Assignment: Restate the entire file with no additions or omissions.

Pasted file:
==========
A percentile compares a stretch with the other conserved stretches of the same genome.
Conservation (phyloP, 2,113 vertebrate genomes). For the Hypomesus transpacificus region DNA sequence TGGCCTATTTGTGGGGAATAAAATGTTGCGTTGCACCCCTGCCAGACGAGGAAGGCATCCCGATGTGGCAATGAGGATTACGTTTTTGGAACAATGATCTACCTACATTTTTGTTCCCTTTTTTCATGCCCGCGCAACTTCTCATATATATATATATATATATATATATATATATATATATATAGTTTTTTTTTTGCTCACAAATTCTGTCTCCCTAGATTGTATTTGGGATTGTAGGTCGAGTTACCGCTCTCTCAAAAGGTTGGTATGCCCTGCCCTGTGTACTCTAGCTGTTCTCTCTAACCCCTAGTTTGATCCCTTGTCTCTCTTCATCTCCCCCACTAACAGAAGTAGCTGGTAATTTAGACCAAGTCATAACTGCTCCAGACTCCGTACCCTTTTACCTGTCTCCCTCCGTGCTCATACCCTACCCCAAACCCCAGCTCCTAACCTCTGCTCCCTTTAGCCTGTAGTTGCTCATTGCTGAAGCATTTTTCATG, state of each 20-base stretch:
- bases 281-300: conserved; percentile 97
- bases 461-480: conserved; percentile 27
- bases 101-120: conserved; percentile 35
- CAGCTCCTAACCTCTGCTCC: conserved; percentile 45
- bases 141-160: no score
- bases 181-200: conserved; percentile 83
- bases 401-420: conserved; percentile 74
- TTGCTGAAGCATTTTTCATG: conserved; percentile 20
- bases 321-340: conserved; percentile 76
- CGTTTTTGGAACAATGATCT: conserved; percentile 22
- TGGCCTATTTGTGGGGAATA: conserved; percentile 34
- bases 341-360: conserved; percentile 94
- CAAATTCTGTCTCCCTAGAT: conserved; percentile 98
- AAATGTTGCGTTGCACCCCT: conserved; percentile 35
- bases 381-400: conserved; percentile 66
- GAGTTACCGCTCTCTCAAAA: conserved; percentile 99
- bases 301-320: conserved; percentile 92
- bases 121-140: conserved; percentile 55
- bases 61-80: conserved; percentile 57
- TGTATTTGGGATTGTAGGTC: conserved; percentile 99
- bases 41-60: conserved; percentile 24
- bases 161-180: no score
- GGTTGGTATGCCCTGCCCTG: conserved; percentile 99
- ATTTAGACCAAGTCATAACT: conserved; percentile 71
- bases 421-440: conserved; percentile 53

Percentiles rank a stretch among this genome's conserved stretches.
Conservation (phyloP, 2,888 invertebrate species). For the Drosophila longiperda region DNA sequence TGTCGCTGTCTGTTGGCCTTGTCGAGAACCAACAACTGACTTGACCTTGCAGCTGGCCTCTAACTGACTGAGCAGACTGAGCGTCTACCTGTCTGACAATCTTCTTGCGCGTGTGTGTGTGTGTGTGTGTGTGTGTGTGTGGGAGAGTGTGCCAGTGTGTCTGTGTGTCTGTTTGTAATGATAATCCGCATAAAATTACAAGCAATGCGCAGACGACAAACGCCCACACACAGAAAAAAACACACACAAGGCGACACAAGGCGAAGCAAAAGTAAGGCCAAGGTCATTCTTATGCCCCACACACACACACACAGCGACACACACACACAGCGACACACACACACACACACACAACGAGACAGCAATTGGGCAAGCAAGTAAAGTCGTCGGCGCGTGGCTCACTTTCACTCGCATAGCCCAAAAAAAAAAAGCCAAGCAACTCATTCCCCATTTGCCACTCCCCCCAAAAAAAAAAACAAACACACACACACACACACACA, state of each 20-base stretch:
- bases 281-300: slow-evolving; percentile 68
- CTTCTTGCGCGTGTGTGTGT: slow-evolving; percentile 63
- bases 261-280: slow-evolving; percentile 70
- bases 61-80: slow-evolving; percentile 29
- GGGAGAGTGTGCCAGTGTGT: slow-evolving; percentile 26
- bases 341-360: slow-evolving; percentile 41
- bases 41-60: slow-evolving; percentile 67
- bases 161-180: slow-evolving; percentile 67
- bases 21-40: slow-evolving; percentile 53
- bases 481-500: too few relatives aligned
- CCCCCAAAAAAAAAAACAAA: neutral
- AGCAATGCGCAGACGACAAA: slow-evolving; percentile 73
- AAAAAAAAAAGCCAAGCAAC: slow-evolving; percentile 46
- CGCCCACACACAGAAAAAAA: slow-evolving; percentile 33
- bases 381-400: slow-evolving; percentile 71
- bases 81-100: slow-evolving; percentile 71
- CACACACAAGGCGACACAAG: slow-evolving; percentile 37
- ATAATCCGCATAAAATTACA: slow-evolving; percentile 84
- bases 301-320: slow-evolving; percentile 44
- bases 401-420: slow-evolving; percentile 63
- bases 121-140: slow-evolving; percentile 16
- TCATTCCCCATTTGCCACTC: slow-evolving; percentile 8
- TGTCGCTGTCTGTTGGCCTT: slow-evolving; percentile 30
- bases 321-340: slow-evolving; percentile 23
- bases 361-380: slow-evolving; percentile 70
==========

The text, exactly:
A percentile compares a stretch with the other conserved stretches of the same genome.
Conservation (phyloP, 2,113 vertebrate genomes). For the Hypomesus transpacificus region DNA sequence TGGCCTATTTGTGGGGAATAAAATGTTGCGTTGCACCCCTGCCAGACGAGGAAGGCATCCCGATGTGGCAATGAGGATTACGTTTTTGGAACAATGATCTACCTACATTTTTGTTCCCTTTTTTCATGCCCGCGCAACTTCTCATATATATATATATATATATATATATATATATATATATATAGTTTTTTTTTTGCTCACAAATTCTGTCTCCCTAGATTGTATTTGGGATTGTAGGTCGAGTTACCGCTCTCTCAAAAGGTTGGTATGCCCTGCCCTGTGTACTCTAGCTGTTCTCTCTAACCCCTAGTTTGATCCCTTGTCTCTCTTCATCTCCCCCACTAACAGAAGTAGCTGGTAATTTAGACCAAGTCATAACTGCTCCAGACTCCGTACCCTTTTACCTGTCTCCCTCCGTGCTCATACCCTACCCCAAACCCCAGCTCCTAACCTCTGCTCCCTTTAGCCTGTAGTTGCTCATTGCTGAAGCATTTTTCATG, state of each 20-base stretch:
- bases 281-300: conserved; percentile 97
- bases 461-480: conserved; percentile 27
- bases 101-120: conserved; percentile 35
- CAGCTCCTAACCTCTGCTCC: conserved; percentile 45
- bases 141-160: no score
- bases 181-200: conserved; percentile 83
- bases 401-420: conserved; percentile 74
- TTGCTGAAGCATTTTTCATG: conserved; percentile 20
- bases 321-340: conserved; percentile 76
- CGTTTTTGGAACAATGATCT: conserved; percentile 22
- TGGCCTATTTGTGGGGAATA: conserved; percentile 34
- bases 341-360: conserved; percentile 94
- CAAATTCTGTCTCCCTAGAT: conserved; percentile 98
- AAATGTTGCGTTGCACCCCT: conserved; percentile 35
- bases 381-400: conserved; percentile 66
- GAGTTACCGCTCTCTCAAAA: conserved; percentile 99
- bases 301-320: conserved; percentile 92
- bases 121-140: conserved; percentile 55
- bases 61-80: conserved; percentile 57
- TGTATTTGGGATTGTAGGTC: conserved; percentile 99
- bases 41-60: conserved; percentile 24
- bases 161-180: no score
- GGTTGGTATGCCCTGCCCTG: conserved; percentile 99
- ATTTAGACCAAGTCATAACT: conserved; percentile 71
- bases 421-440: conserved; percentile 53

Percentiles rank a stretch among this genome's conserved stretches.
Conservation (phyloP, 2,888 invertebrate species). For the Drosophila longiperda region DNA sequence TGTCGCTGTCTGTTGGCCTTGTCGAGAACCAACAACTGACTTGACCTTGCAGCTGGCCTCTAACTGACTGAGCAGACTGAGCGTCTACCTGTCTGACAATCTTCTTGCGCGTGTGTGTGTGTGTGTGTGTGTGTGTGTGTGGGAGAGTGTGCCAGTGTGTCTGTGTGTCTGTTTGTAATGATAATCCGCATAAAATTACAAGCAATGCGCAGACGACAAACGCCCACACACAGAAAAAAACACACACAAGGCGACACAAGGCGAAGCAAAAGTAAGGCCAAGGTCATTCTTATGCCCCACACACACACACACAGCGACACACACACACAGCGACACACACACACACACACACAACGAGACAGCAATTGGGCAAGCAAGTAAAGTCGTCGGCGCGTGGCTCACTTTCACTCGCATAGCCCAAAAAAAAAAAGCCAAGCAACTCATTCCCCATTTGCCACTCCCCCCAAAAAAAAAAACAAACACACACACACACACACACA, state of each 20-base stretch:
- bases 281-300: slow-evolving; percentile 68
- CTTCTTGCGCGTGTGTGTGT: slow-evolving; percentile 63
- bases 261-280: slow-evolving; percentile 70
- bases 61-80: slow-evolving; percentile 29
- GGGAGAGTGTGCCAGTGTGT: slow-evolving; percentile 26
- bases 341-360: slow-evolving; percentile 41
- bases 41-60: slow-evolving; percentile 67
- bases 161-180: slow-evolving; percentile 67
- bases 21-40: slow-evolving; percentile 53
- bases 481-500: too few relatives aligned
- CCCCCAAAAAAAAAAACAAA: neutral
- AGCAATGCGCAGACGACAAA: slow-evolving; percentile 73
- AAAAAAAAAAGCCAAGCAAC: slow-evolving; percentile 46
- CGCCCACACACAGAAAAAAA: slow-evolving; percentile 33
- bases 381-400: slow-evolving; percentile 71
- bases 81-100: slow-evolving; percentile 71
- CACACACAAGGCGACACAAG: slow-evolving; percentile 37
- ATAATCCGCATAAAATTACA: slow-evolving; percentile 84
- bases 301-320: slow-evolving; percentile 44
- bases 401-420: slow-evolving; percentile 63
- bases 121-140: slow-evolving; percentile 16
- TCATTCCCCATTTGCCACTC: slow-evolving; percentile 8
- TGTCGCTGTCTGTTGGCCTT: slow-evolving; percentile 30
- bases 321-340: slow-evolving; percentile 23
- bases 361-380: slow-evolving; percentile 70